Water conversation spans the state

Published 9:03 pm Wednesday, July 23, 2008

Alabama is one of the wettest states in country.

That’s no reason to feel comfortable about our water resources, according to State Sen. Kim Benefield, D-Woodland.

Benefield joined fellow legislator Rep. Greg Canfield (Dist. 48) outside Dixie Pellets on Wednesday to outline a plan to conserve water and utilize it to promote living in Alabama.

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Alabama averages more than 50 inches of rainfall per year — more than 60 inches in some areas — but 30 percent of the state is considered in severe drought. Last year, 70 percent of the state fell into that category.

“The drought showed us water is not infinite,” said Benefield, chair of the Legislature’s Committee on Water Quality and Management. “Alabama relies on water for many different uses.”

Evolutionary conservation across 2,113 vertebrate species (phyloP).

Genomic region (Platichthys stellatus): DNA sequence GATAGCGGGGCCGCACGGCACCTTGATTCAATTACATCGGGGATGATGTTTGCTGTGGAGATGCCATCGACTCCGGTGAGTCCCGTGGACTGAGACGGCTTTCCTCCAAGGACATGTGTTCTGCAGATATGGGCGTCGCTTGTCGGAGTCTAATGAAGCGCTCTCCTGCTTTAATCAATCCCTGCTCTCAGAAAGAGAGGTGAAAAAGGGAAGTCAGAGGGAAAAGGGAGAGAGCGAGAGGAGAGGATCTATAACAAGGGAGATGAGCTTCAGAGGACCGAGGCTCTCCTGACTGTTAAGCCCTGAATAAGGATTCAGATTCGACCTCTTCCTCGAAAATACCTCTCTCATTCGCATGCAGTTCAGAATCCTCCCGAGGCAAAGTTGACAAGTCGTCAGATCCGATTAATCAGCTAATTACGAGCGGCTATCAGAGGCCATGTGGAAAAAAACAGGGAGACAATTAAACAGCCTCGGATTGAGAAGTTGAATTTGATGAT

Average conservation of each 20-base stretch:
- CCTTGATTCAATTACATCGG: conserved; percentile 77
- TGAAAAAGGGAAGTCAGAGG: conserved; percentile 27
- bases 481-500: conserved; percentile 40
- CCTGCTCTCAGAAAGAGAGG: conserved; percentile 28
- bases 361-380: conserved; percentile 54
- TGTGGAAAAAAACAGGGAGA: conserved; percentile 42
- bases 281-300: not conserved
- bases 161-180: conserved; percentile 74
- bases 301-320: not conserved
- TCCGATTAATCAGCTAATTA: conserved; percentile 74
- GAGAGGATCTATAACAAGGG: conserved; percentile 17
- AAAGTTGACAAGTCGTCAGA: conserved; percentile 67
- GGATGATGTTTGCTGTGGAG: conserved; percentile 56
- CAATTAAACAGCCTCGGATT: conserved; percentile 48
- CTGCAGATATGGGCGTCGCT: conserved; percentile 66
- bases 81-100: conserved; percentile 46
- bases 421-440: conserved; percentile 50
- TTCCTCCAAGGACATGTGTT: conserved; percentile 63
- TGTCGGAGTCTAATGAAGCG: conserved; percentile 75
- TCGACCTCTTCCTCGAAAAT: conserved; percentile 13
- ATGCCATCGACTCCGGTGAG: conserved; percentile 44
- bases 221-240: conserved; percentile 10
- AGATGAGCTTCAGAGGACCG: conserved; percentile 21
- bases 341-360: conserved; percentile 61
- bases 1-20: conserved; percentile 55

Wednesday’s event was a prelude to Monday’s public meeting in Montgomery to address the conservation of water and its role in agriculture, industry, drinking and sanitation, recreation and tourism and environmental conservation.

The drought has grown into an especially large hardship for businesses that rely on state waterways.

Dixie Pellets operations manager Mike Holtzapfel stood just beyond the Alabama River and talked about the water levels that have altered the way the company transports goods.

“Right now we’re shipping barges at a 5-foot draft when we need to be at a 9-foot draft,” Holtzapfel. “We’ve got 50 percent less freight on those barges going downstream, so it doubles our cost for shipping. Our backup right now is we’ll truck everything.”

Dredging the river has not been as much help as many would have hoped for, said Jerry Sailors, who serves as co-chair of the Southeast Water Alliance.

“To (dredge) would take about six weeks, and once we finish, if we had normal flow we would have a full 9-foot draft,” Sailors said. “But with current flow, the best we’ve probably got is 6 ½, maybe 7. That means about 300 tons per barge difference.”

The meeting Monday is the first in a series to inform citizens and allow their input on a statewide water management strategy. It is scheduled for 10 a.m. at the Alabama Statehouse.